Saugeen Ojibway Nation and Bruce Power collaborate on life-saving medical isotopes

Front row [left-to-right]: Chippewas of Nawash Unceded First Nation Chief Greg Nadjiwon & James Scongack, Bruce Power Executive Vice-President Corporate Affairs and Operational Services. Back row: Associate Minister of Energy Bill Walker, Saugeen First Nation Chief Lester Anoquot, Brandy Oliveira, Strategic Initiatives Officer, Indigenous Services Canada and Mike Rencheck, President and CEO of Bruce Power.(photo by Jordan MacKinnon)

Saugeen Ojibway Nation is joining forces with Bruce Power to produce a new medical isotope.

Representatives signed an agreement Thursday that will use Bruce Power’s reactors to produce Lutetium-177, a medical isotope used to treat prostate cancer. S.O.N. and Bruce Power will jointly market and collaborate to create local economic benefits.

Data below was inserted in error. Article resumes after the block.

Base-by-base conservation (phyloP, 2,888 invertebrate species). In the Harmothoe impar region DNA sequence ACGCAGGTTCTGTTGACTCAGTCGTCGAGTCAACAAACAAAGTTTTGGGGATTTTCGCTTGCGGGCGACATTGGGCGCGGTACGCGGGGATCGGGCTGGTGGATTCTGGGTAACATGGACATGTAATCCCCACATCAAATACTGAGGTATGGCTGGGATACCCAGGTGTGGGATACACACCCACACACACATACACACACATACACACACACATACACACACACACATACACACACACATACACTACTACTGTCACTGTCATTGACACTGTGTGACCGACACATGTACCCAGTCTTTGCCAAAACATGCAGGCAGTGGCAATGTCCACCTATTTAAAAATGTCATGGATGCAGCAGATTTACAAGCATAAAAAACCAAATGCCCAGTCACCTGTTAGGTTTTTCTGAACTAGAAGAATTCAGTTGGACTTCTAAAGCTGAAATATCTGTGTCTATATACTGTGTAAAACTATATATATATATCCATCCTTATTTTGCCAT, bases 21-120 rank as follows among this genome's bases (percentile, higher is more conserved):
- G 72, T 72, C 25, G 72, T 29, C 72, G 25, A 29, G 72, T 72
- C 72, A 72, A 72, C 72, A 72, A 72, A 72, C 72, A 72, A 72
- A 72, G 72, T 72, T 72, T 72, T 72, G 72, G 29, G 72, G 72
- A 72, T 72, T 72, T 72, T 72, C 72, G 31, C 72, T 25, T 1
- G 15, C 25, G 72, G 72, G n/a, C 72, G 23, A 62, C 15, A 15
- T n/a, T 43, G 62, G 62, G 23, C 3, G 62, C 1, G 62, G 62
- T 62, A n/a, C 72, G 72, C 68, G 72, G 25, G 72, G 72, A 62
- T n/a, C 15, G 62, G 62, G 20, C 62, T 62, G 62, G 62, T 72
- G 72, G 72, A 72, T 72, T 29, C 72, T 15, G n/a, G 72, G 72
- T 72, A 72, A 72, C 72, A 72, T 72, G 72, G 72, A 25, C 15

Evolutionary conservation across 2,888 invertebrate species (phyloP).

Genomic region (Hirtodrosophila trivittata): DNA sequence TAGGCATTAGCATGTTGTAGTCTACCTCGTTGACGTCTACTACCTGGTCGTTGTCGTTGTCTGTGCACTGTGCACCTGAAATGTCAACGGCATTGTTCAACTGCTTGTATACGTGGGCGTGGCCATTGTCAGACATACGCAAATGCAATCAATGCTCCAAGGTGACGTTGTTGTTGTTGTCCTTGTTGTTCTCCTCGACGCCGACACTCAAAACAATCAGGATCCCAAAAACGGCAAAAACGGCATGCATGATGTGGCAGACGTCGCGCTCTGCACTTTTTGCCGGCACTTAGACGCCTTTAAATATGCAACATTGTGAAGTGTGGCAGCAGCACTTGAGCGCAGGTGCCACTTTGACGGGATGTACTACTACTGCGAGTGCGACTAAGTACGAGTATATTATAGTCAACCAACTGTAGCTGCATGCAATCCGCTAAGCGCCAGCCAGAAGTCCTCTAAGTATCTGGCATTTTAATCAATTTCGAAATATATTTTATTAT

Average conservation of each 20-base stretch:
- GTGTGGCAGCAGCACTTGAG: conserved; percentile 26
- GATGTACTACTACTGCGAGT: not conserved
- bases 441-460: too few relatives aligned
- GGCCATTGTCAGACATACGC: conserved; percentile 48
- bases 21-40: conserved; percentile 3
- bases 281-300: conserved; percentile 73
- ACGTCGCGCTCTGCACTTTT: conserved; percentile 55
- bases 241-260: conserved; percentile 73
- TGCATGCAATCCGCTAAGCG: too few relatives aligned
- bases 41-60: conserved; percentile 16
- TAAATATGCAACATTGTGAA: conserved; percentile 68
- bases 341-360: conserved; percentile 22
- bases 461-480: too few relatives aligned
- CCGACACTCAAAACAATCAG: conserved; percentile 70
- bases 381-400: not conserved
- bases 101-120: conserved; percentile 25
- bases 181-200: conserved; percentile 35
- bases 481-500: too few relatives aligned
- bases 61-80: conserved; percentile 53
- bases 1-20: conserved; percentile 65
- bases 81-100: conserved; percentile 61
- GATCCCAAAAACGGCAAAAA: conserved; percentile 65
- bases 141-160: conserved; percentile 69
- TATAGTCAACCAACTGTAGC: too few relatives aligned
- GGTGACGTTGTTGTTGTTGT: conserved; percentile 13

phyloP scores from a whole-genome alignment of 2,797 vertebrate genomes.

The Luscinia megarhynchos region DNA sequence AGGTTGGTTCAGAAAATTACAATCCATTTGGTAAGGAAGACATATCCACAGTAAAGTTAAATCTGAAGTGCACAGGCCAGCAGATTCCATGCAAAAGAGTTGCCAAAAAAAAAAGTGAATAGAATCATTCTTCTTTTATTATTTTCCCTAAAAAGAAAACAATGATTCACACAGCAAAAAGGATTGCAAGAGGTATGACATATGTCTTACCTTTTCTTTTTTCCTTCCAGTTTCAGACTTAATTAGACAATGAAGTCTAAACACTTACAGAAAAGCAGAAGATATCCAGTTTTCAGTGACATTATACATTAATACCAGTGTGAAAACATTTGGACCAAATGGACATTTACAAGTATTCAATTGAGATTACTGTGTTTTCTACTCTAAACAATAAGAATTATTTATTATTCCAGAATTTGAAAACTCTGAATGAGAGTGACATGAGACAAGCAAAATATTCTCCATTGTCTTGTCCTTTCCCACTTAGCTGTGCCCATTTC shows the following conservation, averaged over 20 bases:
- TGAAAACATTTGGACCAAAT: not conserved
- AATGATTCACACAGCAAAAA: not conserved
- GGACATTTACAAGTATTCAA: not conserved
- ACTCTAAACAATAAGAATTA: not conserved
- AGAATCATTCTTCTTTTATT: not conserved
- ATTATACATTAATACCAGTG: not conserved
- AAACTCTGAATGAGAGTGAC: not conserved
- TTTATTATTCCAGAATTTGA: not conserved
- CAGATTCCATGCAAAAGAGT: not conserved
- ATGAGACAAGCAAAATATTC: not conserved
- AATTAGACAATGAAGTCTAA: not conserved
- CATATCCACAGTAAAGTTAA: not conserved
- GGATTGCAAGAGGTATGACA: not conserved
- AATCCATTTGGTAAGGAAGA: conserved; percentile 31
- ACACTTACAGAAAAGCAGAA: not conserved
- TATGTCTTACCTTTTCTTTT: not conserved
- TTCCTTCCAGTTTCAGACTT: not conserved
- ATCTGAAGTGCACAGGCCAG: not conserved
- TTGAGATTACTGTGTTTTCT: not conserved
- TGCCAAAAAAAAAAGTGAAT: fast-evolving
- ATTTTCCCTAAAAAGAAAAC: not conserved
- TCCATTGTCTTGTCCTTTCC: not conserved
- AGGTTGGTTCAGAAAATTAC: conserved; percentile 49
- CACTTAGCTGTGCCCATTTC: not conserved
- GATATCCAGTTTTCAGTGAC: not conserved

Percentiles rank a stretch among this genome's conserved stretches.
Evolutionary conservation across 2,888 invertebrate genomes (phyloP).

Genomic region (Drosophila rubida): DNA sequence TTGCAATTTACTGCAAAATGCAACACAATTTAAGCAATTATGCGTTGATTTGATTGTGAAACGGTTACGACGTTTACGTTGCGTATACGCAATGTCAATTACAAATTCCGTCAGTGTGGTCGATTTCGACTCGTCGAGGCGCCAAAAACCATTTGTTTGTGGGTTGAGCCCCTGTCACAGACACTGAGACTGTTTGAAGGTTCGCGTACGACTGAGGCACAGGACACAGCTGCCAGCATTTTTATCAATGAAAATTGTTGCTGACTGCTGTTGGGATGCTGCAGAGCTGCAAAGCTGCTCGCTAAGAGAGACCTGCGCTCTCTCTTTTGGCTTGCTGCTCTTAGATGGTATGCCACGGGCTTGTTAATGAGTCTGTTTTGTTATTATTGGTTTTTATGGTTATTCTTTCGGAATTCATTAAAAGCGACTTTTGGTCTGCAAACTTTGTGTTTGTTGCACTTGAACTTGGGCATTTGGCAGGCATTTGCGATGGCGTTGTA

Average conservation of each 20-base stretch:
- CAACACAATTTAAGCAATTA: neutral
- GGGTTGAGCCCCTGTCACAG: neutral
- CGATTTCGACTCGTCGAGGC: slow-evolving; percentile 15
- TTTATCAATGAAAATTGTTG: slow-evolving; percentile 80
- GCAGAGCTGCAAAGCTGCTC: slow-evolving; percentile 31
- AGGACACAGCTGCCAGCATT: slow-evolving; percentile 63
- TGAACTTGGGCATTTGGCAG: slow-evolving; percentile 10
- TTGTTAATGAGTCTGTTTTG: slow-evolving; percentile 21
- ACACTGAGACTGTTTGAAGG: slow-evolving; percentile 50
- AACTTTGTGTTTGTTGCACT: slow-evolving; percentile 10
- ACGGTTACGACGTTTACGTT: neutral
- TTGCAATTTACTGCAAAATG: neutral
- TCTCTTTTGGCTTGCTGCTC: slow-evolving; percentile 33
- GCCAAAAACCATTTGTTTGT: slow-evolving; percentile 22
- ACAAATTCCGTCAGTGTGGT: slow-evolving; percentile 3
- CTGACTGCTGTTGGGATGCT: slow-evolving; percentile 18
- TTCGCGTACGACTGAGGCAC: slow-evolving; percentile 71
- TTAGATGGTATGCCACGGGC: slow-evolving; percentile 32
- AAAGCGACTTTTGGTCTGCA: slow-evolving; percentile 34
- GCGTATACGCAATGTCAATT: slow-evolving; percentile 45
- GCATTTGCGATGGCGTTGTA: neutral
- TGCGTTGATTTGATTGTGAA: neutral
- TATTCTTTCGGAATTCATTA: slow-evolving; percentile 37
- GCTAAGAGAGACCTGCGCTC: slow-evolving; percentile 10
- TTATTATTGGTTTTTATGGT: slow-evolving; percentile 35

Chippewas of Nawash Unceded First Nation Chief Greg Nadjiwon said it’s an opportunity of global proportions while giving S.O.N. a chance to benefit from the Bruce Power site that has not been historically afforded to the Indigenous community.

“When we meet, we have some concerns with Bruce Power being in our Nation’s territory and we’ve been locked out, and so this was an opportunity to partner and move the relationship forward,” said Nadjiwon.

Bruce Power President and CEO Mike Rencheck said the proposal is currently in the design stages, with hopes of beginning production by 2022.

“Being able to save lives globally, I think this is really a historic breakthrough in that we’ll be able to partner in internationally treating cancer and saving lives,” said Rencheck. “It’s something we can build a future on, not just a short-term answer, but a long-term answer.”

Rencheck added Bruce Power is working with international companies in hopes of building a processing laboratory somewhere in the region in the future.